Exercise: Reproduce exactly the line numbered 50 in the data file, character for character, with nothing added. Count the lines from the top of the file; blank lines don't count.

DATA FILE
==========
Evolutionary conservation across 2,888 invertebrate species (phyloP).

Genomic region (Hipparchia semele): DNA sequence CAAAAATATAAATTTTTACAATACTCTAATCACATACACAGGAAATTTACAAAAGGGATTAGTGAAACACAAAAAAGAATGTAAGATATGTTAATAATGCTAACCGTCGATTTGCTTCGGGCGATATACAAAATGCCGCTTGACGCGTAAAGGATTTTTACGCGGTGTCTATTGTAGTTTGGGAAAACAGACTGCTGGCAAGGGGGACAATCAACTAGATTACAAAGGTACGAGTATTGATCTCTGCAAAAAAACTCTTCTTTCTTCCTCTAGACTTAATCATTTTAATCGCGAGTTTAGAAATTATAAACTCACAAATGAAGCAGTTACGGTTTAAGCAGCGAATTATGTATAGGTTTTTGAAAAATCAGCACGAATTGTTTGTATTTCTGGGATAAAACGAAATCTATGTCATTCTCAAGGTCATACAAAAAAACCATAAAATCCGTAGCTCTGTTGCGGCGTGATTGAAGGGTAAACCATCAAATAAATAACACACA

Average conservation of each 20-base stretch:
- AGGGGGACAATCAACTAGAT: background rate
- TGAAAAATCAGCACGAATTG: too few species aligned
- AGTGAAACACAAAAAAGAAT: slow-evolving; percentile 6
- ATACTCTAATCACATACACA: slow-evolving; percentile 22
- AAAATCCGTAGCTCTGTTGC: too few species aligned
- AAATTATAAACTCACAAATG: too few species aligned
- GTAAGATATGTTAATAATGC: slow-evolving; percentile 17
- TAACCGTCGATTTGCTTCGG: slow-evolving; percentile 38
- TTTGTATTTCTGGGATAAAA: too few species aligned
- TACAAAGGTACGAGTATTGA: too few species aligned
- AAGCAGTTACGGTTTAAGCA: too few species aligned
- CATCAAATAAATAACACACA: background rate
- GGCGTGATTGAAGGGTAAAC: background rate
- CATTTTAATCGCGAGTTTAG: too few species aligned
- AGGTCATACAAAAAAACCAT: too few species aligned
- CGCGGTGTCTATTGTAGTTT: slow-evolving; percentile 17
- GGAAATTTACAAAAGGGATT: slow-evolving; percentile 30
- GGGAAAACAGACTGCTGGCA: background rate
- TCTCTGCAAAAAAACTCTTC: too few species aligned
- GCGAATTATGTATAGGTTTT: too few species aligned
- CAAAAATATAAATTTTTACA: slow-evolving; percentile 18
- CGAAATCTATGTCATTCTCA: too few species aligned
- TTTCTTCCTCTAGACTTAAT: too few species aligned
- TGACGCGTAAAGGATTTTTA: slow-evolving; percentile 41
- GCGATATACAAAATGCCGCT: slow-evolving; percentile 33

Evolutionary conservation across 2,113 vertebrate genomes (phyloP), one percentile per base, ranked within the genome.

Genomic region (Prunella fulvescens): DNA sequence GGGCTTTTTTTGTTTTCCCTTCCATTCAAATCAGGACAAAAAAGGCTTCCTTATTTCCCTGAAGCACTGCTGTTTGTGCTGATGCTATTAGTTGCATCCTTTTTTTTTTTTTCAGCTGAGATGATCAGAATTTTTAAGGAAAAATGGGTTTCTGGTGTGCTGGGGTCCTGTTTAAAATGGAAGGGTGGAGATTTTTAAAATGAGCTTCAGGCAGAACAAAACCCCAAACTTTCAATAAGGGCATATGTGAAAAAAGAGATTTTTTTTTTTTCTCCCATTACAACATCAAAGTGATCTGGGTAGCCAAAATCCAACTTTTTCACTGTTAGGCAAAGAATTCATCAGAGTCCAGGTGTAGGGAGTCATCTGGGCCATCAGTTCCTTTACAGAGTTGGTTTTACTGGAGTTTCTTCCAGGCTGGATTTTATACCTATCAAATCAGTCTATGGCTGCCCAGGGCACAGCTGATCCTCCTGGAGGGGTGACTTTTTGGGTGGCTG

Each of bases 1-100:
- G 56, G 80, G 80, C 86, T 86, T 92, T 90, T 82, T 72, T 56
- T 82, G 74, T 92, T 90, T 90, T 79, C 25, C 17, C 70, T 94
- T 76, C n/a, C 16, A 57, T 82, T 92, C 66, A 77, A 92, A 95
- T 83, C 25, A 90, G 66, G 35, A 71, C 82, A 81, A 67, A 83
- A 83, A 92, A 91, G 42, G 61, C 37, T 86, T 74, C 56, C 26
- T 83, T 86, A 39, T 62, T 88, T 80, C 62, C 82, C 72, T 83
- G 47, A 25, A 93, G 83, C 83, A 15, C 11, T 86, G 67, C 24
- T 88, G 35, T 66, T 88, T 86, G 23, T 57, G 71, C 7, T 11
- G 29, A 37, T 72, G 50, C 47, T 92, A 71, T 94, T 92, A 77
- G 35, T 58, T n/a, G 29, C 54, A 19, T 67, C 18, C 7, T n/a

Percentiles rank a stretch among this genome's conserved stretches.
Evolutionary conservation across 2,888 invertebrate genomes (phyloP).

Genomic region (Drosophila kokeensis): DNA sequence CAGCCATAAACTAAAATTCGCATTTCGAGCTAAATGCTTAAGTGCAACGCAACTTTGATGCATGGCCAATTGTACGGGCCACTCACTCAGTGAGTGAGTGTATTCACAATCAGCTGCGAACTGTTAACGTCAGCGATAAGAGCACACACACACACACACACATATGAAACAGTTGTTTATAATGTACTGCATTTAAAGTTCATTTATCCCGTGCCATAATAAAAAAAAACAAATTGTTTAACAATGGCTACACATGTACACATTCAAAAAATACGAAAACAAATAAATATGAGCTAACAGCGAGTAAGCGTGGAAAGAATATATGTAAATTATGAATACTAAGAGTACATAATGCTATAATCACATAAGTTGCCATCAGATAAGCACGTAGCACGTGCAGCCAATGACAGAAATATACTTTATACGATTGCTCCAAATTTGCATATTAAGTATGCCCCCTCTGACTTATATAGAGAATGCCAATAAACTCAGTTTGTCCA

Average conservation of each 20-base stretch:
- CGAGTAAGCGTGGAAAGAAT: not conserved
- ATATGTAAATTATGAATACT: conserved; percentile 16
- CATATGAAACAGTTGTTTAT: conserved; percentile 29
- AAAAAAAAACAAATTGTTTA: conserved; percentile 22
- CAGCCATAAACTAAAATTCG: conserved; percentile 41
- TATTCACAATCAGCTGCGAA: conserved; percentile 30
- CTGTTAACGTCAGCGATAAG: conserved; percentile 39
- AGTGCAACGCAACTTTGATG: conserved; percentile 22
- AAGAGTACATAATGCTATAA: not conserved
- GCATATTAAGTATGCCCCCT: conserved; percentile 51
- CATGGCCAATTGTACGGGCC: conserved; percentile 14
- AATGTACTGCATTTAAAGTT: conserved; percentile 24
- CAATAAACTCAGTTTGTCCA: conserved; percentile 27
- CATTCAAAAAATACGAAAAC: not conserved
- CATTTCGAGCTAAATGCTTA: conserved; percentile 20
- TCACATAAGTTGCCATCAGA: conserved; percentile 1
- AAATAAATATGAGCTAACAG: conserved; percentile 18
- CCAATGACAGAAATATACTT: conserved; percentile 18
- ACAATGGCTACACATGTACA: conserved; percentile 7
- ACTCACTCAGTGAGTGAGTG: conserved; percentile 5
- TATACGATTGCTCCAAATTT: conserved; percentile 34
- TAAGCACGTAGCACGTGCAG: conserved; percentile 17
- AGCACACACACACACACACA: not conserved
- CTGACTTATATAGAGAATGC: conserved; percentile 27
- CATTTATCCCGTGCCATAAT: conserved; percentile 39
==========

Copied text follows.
- CAGCCATAAACTAAAATTCG: conserved; percentile 41